Divorce can impact your long-term finances

Older generations often describe younger people as impulsive, self-interested and less likely to commit to a long-term relationship. Even if that is true, recent data shows a rise in divorce rates among those older than age 50. People in that demographic may have a multitude of understandable reasons to end their marriage, but there is a key difference.

If you are over the age of 50 and thinking of divorcing here in Texas, you may want to consider just what the impact will be to your finances. Older people generally have been married for a longer period of time and thus have more assets to divide in a divorce agreement. Experts say that there are certain factors you’ll want to keep in mind as you go through the process of divorce. This way, you’ll be better prepared for potential financial impacts.

Plan for lifetime expenses

When an older person gets a divorce, it doesn’t mean he or she doesn’t have plenty of life left to live. One recent statistic found that people aged 65 could expect to live almost 20 additional years. They need to think of what kind of expenses they may need for the rest of their life. If they happen to divorce, they will likely divide their assets between themselves and their ex-spouse. That leaves the person with less money for not just living expenses but potential medical costs.

Medical and day-to-day finances aren’t the only consideration. Certain tax laws may greatly affect each person’s future finances. Some people may pay their ex directly from a retirement account, but both a 401(k) and IRA payout may incur taxes and penalties. It is a better idea to get a qualified domestic relations order for your 401(k) and to list an IRA trustee-to-trustee payment explicitly in your divorce decree.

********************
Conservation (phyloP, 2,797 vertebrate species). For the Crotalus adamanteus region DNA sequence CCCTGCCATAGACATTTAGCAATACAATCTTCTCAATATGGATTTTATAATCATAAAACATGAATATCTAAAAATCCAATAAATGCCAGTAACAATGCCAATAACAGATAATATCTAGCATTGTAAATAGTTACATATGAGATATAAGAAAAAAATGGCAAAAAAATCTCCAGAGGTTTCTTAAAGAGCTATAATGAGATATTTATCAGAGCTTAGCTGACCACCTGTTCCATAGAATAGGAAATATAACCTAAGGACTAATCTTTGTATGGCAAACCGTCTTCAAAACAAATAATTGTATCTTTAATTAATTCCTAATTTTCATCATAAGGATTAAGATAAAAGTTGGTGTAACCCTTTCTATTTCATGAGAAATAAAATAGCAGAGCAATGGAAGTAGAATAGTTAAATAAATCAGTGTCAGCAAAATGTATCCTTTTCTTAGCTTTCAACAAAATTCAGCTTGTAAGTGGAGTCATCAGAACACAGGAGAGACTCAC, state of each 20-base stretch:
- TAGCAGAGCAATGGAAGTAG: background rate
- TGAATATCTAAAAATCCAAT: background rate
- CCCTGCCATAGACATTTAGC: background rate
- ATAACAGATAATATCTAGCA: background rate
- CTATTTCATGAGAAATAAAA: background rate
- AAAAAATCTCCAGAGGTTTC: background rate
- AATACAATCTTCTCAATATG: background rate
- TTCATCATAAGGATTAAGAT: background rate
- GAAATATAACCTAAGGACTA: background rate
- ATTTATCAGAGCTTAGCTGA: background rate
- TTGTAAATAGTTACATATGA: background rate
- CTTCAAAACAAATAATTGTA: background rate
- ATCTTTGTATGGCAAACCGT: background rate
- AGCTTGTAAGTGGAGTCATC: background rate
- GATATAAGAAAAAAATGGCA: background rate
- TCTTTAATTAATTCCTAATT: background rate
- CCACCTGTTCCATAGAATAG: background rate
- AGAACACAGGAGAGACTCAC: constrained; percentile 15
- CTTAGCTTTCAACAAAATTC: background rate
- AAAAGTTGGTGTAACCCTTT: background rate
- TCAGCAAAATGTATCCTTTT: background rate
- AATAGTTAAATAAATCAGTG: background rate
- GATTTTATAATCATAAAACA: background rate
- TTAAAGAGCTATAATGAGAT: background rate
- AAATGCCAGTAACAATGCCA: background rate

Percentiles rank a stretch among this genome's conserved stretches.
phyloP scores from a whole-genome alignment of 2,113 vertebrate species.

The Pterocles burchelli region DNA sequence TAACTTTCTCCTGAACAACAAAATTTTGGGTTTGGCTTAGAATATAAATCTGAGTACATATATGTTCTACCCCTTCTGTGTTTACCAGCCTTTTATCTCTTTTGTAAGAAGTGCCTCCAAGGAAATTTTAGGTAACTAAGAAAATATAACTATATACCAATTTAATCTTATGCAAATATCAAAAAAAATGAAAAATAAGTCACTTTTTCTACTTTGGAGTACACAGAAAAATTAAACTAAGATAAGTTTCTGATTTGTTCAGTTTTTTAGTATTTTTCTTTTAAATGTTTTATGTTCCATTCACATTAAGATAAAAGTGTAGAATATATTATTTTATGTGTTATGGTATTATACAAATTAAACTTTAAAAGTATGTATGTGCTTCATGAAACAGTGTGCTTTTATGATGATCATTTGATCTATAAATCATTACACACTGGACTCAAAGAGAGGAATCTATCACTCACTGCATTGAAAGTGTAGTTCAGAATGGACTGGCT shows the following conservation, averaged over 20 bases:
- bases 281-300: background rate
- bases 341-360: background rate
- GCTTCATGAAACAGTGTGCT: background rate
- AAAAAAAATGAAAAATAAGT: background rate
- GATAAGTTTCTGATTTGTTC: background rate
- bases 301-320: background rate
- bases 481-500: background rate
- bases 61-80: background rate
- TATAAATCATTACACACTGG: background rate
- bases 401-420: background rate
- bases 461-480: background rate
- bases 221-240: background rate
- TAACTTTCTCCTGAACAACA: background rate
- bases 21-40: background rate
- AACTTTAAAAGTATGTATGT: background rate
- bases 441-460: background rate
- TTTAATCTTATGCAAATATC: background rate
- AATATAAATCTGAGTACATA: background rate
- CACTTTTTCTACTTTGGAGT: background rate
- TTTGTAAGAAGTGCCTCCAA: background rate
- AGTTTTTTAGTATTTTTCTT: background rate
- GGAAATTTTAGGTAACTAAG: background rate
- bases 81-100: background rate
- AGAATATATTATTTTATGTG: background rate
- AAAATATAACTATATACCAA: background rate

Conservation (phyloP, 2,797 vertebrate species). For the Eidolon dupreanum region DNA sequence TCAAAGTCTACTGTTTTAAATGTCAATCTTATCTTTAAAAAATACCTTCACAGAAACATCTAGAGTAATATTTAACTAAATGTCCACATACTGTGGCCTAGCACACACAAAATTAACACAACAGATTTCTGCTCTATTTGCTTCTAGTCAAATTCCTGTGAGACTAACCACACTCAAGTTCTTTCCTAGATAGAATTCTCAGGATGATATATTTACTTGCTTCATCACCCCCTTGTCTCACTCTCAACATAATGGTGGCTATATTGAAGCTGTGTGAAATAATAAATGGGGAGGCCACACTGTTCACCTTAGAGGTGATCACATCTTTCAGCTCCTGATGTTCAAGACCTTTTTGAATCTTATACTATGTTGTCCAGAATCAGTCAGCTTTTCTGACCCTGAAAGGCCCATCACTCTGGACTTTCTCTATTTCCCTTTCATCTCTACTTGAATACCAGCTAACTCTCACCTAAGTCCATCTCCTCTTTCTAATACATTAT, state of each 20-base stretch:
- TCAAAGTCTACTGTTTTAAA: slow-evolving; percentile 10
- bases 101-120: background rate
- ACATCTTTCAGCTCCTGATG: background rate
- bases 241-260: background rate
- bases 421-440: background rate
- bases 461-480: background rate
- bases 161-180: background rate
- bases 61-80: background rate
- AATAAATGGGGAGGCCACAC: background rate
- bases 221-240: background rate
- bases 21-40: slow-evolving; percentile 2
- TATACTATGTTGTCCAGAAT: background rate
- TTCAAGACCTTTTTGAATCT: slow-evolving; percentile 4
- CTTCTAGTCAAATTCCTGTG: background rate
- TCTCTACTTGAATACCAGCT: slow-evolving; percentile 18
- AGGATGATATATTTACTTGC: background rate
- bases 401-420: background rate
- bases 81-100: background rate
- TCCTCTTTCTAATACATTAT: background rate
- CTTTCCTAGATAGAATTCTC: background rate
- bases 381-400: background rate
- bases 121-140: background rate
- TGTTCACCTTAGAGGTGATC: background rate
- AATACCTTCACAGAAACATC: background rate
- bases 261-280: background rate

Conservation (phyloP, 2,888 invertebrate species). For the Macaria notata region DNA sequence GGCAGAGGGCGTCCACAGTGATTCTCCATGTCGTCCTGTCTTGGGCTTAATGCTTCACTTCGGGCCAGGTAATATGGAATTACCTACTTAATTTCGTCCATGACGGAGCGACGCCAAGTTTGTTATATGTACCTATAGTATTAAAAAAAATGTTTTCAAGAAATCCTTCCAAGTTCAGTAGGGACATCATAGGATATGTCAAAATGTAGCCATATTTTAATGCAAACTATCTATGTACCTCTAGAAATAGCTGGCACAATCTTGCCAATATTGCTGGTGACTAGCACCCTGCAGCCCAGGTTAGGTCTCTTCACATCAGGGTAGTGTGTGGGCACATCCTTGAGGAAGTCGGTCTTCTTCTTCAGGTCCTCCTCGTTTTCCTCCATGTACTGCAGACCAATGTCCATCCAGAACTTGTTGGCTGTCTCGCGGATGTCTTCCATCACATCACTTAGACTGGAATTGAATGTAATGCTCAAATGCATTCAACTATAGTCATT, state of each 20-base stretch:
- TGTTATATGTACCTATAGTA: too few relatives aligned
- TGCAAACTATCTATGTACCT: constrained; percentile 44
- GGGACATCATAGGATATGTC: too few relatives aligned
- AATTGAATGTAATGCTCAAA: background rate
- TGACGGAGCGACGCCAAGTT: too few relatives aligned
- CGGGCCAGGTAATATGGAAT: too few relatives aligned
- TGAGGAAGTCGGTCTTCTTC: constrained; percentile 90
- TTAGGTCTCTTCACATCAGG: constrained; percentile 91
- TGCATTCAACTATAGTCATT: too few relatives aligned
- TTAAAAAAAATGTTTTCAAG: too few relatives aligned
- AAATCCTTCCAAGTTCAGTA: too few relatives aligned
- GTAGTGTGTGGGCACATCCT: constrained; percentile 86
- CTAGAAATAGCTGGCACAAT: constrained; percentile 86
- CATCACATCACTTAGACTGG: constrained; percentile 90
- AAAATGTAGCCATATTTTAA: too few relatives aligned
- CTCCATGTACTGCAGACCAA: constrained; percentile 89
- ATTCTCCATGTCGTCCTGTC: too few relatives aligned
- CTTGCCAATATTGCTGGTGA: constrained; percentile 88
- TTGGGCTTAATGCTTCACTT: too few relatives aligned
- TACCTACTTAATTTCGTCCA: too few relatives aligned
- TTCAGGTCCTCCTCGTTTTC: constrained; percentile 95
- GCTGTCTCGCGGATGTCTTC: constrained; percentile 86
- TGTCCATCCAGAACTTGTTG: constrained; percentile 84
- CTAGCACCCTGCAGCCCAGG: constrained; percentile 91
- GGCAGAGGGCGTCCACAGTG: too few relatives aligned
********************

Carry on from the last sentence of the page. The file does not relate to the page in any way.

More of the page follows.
What if you get married again?

It isn’t uncommon for people this age to remarry. However, if they do so and subsequently divorce again, that could mean an even more significant impact on the person’s finances. Even if that marriage continues for the rest of the person’s life, his or her assets may end up with the other spouse’s children from a different relationship other than their own. The best way to avoid all of that is to get a prenuptial agreement that outlines exactly how to handle finances in the event of divorce or death. 

No matter what the future may hold for you, divorce doesn’t have to destroy your finances. Working with a divorce and family law attorney can give you the confidence to work through your divorce proceedings and feel good about the future. It is yours to make, no matter your age.

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Author: On behalf of Katie L. Lewis of Katie L. Lewis, P.C. Family Law

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